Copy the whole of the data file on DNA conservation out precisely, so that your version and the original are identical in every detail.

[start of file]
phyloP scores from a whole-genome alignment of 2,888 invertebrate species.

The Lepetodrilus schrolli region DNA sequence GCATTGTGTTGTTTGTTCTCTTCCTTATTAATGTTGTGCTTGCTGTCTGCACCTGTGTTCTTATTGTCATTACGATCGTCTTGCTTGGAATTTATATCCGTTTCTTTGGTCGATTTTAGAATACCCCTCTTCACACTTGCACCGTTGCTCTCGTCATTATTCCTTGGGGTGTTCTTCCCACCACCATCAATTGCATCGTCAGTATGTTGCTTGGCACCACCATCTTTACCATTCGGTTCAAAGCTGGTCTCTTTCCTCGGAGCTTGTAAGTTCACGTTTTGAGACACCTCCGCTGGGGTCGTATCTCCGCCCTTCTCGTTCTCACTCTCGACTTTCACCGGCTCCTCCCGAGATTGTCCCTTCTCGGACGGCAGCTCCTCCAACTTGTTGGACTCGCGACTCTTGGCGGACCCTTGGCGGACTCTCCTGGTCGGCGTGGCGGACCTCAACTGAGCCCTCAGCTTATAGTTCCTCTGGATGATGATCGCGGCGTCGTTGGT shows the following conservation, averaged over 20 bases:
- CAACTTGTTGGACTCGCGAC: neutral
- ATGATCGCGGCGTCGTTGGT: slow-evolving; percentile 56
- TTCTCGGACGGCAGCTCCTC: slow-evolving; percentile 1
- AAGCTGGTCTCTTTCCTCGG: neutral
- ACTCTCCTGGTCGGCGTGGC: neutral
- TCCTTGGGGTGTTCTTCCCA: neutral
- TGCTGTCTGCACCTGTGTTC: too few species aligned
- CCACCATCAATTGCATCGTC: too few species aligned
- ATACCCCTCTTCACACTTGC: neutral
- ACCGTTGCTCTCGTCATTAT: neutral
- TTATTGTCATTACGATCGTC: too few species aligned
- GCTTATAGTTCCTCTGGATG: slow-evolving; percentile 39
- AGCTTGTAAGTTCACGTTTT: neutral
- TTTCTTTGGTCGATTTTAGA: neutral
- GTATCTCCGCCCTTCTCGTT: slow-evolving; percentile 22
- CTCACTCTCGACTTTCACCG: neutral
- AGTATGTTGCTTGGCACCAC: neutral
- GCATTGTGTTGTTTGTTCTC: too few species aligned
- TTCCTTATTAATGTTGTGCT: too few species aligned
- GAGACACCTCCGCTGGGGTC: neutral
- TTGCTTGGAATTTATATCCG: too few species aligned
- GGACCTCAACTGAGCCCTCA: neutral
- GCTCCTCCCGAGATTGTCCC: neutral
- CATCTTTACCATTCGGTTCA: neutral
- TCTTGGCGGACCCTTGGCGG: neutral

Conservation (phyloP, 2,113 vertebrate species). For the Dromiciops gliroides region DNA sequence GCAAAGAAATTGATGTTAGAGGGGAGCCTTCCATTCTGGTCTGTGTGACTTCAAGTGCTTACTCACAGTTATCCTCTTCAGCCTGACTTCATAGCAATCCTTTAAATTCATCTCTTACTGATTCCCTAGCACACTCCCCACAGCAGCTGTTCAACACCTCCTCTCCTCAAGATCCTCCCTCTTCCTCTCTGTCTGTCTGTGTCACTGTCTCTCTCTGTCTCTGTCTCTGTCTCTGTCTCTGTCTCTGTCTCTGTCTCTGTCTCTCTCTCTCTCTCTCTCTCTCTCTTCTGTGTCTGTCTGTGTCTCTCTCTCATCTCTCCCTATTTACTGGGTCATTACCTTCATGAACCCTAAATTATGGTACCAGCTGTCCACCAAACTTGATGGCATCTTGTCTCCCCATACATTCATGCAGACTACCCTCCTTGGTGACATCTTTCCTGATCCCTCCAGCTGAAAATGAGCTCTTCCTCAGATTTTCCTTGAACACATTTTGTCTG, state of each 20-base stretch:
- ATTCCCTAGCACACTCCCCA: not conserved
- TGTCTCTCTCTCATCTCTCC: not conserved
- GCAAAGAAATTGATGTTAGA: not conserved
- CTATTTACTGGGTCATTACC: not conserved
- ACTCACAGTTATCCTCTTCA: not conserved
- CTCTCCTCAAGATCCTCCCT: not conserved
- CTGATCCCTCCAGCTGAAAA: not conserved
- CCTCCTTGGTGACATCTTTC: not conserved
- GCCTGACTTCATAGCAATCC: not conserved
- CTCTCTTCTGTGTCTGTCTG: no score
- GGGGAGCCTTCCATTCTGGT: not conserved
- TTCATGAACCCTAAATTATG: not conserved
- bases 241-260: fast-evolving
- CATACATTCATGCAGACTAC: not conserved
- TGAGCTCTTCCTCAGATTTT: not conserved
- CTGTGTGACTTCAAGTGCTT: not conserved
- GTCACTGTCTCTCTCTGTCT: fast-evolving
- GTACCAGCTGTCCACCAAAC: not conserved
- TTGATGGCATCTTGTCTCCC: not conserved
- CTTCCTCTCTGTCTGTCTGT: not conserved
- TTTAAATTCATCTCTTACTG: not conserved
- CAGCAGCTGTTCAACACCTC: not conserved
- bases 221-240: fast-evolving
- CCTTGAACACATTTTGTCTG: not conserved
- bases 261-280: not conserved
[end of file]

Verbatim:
phyloP scores from a whole-genome alignment of 2,888 invertebrate species.

The Lepetodrilus schrolli region DNA sequence GCATTGTGTTGTTTGTTCTCTTCCTTATTAATGTTGTGCTTGCTGTCTGCACCTGTGTTCTTATTGTCATTACGATCGTCTTGCTTGGAATTTATATCCGTTTCTTTGGTCGATTTTAGAATACCCCTCTTCACACTTGCACCGTTGCTCTCGTCATTATTCCTTGGGGTGTTCTTCCCACCACCATCAATTGCATCGTCAGTATGTTGCTTGGCACCACCATCTTTACCATTCGGTTCAAAGCTGGTCTCTTTCCTCGGAGCTTGTAAGTTCACGTTTTGAGACACCTCCGCTGGGGTCGTATCTCCGCCCTTCTCGTTCTCACTCTCGACTTTCACCGGCTCCTCCCGAGATTGTCCCTTCTCGGACGGCAGCTCCTCCAACTTGTTGGACTCGCGACTCTTGGCGGACCCTTGGCGGACTCTCCTGGTCGGCGTGGCGGACCTCAACTGAGCCCTCAGCTTATAGTTCCTCTGGATGATGATCGCGGCGTCGTTGGT shows the following conservation, averaged over 20 bases:
- CAACTTGTTGGACTCGCGAC: neutral
- ATGATCGCGGCGTCGTTGGT: slow-evolving; percentile 56
- TTCTCGGACGGCAGCTCCTC: slow-evolving; percentile 1
- AAGCTGGTCTCTTTCCTCGG: neutral
- ACTCTCCTGGTCGGCGTGGC: neutral
- TCCTTGGGGTGTTCTTCCCA: neutral
- TGCTGTCTGCACCTGTGTTC: too few species aligned
- CCACCATCAATTGCATCGTC: too few species aligned
- ATACCCCTCTTCACACTTGC: neutral
- ACCGTTGCTCTCGTCATTAT: neutral
- TTATTGTCATTACGATCGTC: too few species aligned
- GCTTATAGTTCCTCTGGATG: slow-evolving; percentile 39
- AGCTTGTAAGTTCACGTTTT: neutral
- TTTCTTTGGTCGATTTTAGA: neutral
- GTATCTCCGCCCTTCTCGTT: slow-evolving; percentile 22
- CTCACTCTCGACTTTCACCG: neutral
- AGTATGTTGCTTGGCACCAC: neutral
- GCATTGTGTTGTTTGTTCTC: too few species aligned
- TTCCTTATTAATGTTGTGCT: too few species aligned
- GAGACACCTCCGCTGGGGTC: neutral
- TTGCTTGGAATTTATATCCG: too few species aligned
- GGACCTCAACTGAGCCCTCA: neutral
- GCTCCTCCCGAGATTGTCCC: neutral
- CATCTTTACCATTCGGTTCA: neutral
- TCTTGGCGGACCCTTGGCGG: neutral

Conservation (phyloP, 2,113 vertebrate species). For the Dromiciops gliroides region DNA sequence GCAAAGAAATTGATGTTAGAGGGGAGCCTTCCATTCTGGTCTGTGTGACTTCAAGTGCTTACTCACAGTTATCCTCTTCAGCCTGACTTCATAGCAATCCTTTAAATTCATCTCTTACTGATTCCCTAGCACACTCCCCACAGCAGCTGTTCAACACCTCCTCTCCTCAAGATCCTCCCTCTTCCTCTCTGTCTGTCTGTGTCACTGTCTCTCTCTGTCTCTGTCTCTGTCTCTGTCTCTGTCTCTGTCTCTGTCTCTGTCTCTCTCTCTCTCTCTCTCTCTCTCTTCTGTGTCTGTCTGTGTCTCTCTCTCATCTCTCCCTATTTACTGGGTCATTACCTTCATGAACCCTAAATTATGGTACCAGCTGTCCACCAAACTTGATGGCATCTTGTCTCCCCATACATTCATGCAGACTACCCTCCTTGGTGACATCTTTCCTGATCCCTCCAGCTGAAAATGAGCTCTTCCTCAGATTTTCCTTGAACACATTTTGTCTG, state of each 20-base stretch:
- ATTCCCTAGCACACTCCCCA: not conserved
- TGTCTCTCTCTCATCTCTCC: not conserved
- GCAAAGAAATTGATGTTAGA: not conserved
- CTATTTACTGGGTCATTACC: not conserved
- ACTCACAGTTATCCTCTTCA: not conserved
- CTCTCCTCAAGATCCTCCCT: not conserved
- CTGATCCCTCCAGCTGAAAA: not conserved
- CCTCCTTGGTGACATCTTTC: not conserved
- GCCTGACTTCATAGCAATCC: not conserved
- CTCTCTTCTGTGTCTGTCTG: no score
- GGGGAGCCTTCCATTCTGGT: not conserved
- TTCATGAACCCTAAATTATG: not conserved
- bases 241-260: fast-evolving
- CATACATTCATGCAGACTAC: not conserved
- TGAGCTCTTCCTCAGATTTT: not conserved
- CTGTGTGACTTCAAGTGCTT: not conserved
- GTCACTGTCTCTCTCTGTCT: fast-evolving
- GTACCAGCTGTCCACCAAAC: not conserved
- TTGATGGCATCTTGTCTCCC: not conserved
- CTTCCTCTCTGTCTGTCTGT: not conserved
- TTTAAATTCATCTCTTACTG: not conserved
- CAGCAGCTGTTCAACACCTC: not conserved
- bases 221-240: fast-evolving
- CCTTGAACACATTTTGTCTG: not conserved
- bases 261-280: not conserved